Friday, August 15, 2003

Measures of concentration

Two measures are commonly used by economists to judge the relative amount of concentration in any industry. They are the Concentration Ratio and the Herfindahl Index.

Concentration ratio
The concentration ratio is expressed in the terms CRx, which stands for the percentage of the market sector controlled by the biggest x firms. For example, CR3 = 70% would indicate that the top three firms control 70% of a market.

CR4 is the most typical concentration ratio for judging what kind of an oligopoly it is. A CR4 of over 50% is generally considered a tight oligopoly; CR4 between 25 and 50 is generally considered a loose oligopoly. A CR4 of under 25 is no oligopoly at all. We would add that a CR3 of over 90% or a CR2 of over 80% should be considered a super-tight oligopoly.

The problem with this measure is that CR4 does not indicate what the relative size of the four largest companies is. It may be that a CR4 of 80 means that one company controls 50% of the market, while the others have 10% apiece. That's a very different market structure than one where every firm has a 20% share.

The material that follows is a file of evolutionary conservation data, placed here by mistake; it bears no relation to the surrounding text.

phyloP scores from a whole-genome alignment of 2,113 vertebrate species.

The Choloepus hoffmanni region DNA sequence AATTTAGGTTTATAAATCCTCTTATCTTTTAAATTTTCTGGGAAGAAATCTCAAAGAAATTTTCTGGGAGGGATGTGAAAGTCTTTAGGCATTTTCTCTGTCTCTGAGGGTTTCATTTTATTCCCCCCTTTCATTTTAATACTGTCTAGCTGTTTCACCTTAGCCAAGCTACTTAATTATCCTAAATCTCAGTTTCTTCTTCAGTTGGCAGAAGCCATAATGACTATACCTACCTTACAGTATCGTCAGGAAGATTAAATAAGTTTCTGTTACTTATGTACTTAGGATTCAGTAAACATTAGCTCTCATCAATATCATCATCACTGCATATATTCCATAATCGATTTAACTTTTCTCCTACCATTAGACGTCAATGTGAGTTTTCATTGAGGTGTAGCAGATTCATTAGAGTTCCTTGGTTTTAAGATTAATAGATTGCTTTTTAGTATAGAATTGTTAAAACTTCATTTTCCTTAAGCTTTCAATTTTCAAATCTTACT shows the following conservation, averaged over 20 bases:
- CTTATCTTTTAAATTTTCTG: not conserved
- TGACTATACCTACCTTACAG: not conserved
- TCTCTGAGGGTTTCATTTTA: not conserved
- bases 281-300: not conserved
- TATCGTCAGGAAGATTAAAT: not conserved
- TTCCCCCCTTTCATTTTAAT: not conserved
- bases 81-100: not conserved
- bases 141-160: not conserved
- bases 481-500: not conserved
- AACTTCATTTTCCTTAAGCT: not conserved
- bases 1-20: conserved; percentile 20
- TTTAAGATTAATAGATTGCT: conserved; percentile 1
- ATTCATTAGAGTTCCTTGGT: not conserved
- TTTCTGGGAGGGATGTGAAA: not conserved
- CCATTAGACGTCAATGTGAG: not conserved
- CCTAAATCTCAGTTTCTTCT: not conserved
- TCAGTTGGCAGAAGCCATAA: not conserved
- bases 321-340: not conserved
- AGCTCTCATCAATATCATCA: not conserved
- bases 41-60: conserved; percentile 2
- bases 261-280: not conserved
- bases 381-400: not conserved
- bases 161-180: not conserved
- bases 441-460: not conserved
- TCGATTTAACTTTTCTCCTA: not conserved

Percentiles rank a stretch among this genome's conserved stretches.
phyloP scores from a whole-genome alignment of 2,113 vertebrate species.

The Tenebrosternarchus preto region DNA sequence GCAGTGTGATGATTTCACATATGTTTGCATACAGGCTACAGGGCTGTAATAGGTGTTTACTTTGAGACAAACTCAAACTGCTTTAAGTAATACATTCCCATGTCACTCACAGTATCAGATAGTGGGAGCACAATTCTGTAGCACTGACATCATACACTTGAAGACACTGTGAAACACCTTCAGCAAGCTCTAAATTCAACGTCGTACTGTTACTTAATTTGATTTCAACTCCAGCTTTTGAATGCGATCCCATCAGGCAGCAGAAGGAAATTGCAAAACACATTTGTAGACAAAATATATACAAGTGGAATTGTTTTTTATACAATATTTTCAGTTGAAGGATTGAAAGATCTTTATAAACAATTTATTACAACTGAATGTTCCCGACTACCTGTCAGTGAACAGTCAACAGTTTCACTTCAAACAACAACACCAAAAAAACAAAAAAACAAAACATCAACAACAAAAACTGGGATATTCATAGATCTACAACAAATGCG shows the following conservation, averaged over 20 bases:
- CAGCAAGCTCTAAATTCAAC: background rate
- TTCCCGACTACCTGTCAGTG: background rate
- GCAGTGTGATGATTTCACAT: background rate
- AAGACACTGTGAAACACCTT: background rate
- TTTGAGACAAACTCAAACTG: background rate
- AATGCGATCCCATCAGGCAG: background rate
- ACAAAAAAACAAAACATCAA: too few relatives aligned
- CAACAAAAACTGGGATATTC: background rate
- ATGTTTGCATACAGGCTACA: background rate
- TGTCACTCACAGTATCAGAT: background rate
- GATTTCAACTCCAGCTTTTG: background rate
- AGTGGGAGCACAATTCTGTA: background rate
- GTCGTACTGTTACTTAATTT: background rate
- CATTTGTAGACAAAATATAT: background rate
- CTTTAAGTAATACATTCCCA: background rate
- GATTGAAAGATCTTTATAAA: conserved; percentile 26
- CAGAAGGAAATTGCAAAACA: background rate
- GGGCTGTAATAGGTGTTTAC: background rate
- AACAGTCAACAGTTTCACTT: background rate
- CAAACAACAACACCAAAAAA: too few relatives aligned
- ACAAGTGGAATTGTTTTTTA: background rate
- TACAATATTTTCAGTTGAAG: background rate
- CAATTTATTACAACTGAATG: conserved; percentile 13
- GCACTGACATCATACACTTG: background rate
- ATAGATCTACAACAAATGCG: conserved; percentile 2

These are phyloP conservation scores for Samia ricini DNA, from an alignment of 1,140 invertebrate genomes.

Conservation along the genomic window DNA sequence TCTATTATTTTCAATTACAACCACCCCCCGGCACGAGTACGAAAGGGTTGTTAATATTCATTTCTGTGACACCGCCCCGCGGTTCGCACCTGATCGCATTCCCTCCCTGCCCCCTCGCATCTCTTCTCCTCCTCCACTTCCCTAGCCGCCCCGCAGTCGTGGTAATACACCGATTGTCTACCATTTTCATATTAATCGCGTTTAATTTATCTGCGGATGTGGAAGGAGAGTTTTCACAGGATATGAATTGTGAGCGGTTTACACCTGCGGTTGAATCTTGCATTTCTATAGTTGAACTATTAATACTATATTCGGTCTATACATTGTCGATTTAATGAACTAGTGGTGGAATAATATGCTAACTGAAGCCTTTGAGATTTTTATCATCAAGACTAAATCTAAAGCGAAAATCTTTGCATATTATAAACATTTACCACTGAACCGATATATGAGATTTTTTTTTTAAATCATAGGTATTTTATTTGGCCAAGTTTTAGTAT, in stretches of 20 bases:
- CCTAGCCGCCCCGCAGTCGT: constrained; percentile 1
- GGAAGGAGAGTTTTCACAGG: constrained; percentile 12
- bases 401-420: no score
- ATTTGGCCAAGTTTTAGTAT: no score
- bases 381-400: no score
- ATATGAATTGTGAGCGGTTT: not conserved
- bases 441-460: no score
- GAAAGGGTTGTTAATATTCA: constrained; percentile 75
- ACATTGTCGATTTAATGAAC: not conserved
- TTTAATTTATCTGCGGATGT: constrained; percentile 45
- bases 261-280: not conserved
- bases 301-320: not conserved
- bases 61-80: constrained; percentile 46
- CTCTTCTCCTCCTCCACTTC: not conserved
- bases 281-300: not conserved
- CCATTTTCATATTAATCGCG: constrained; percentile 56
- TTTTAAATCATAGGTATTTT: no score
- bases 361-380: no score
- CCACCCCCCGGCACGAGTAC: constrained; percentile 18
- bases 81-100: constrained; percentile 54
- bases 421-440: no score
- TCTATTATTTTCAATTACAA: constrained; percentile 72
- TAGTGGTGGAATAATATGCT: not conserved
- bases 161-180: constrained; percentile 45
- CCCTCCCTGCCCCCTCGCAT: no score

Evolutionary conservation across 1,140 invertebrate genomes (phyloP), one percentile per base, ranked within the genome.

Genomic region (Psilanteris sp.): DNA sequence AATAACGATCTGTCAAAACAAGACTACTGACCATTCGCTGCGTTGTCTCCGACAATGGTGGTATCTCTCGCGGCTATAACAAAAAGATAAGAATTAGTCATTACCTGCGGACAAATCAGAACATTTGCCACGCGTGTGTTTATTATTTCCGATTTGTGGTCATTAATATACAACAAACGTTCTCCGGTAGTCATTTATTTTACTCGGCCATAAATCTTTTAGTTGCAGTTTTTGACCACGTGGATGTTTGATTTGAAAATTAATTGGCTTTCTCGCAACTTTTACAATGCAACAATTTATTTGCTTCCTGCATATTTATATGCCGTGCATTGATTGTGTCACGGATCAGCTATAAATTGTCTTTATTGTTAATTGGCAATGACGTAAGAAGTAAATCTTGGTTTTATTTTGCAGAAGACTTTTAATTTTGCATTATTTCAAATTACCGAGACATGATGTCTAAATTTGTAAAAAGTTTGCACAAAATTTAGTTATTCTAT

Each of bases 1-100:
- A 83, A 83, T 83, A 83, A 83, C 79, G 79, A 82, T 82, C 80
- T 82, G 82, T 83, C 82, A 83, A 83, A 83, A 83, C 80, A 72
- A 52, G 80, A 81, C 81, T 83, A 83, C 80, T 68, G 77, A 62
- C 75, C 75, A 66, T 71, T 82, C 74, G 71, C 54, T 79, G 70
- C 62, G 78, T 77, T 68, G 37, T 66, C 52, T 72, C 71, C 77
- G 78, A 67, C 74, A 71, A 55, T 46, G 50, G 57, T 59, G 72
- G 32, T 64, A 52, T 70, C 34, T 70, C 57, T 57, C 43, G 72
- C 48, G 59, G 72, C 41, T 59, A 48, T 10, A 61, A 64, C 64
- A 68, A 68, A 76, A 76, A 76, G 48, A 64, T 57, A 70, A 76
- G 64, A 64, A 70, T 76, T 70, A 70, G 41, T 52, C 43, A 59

Herfindahl (or Herfindahl Hirschman) index
The H index is a far more precise tool for measuring concentration. It is obtained by squaring the market-share of each of the players, and then adding up those squares

The formula for this index is: H  = (%S1)2 + (%S2)2 + (%S3)2 +.(%Sn)2 Here %S stands for the percentages of the market owned by each of the larger companies, so that %S1 is the percentage owned by the largest company, %S2 by the second, and so on. n stands for the total number of firms you are counting.

The H index gives added weight to the biggest companies. The higher the index, the more concentration and (within limits) the less open market competition. A monopoly, for example, would have an H index of S12 or 1002, or 10,000. By definition, that's the maximum score. By contrast, an industry with 100 competitors that each has 1% of the market would have a score of 12 + 12 + 12+ ...12 or a total of 100.

Now that we've seen the limits, a more typical situation might be a duopoly. If each of the two firms has a market shares of 50%, the H index would be (50)2 + 502 =2500 + 2500 = 5000. With two firms that have of 75% and 25% respectively, the H index would be: (75)2+ (25)2 = 5,625 + 625 = 6,250

A 1,000-1,800 value generally indicates moderate concentration. Anything over 1,800 is taken to betoken acute concentration. The US Antitrust Department has traditionally judged the "seriousness" of a merger by using the Herfindahl Index. If a merger or acquisition increases the index by 100 or more or pushes the overall index over 1,000, it is likelier to attract FTC scrutiny.

8:30:23 PM    
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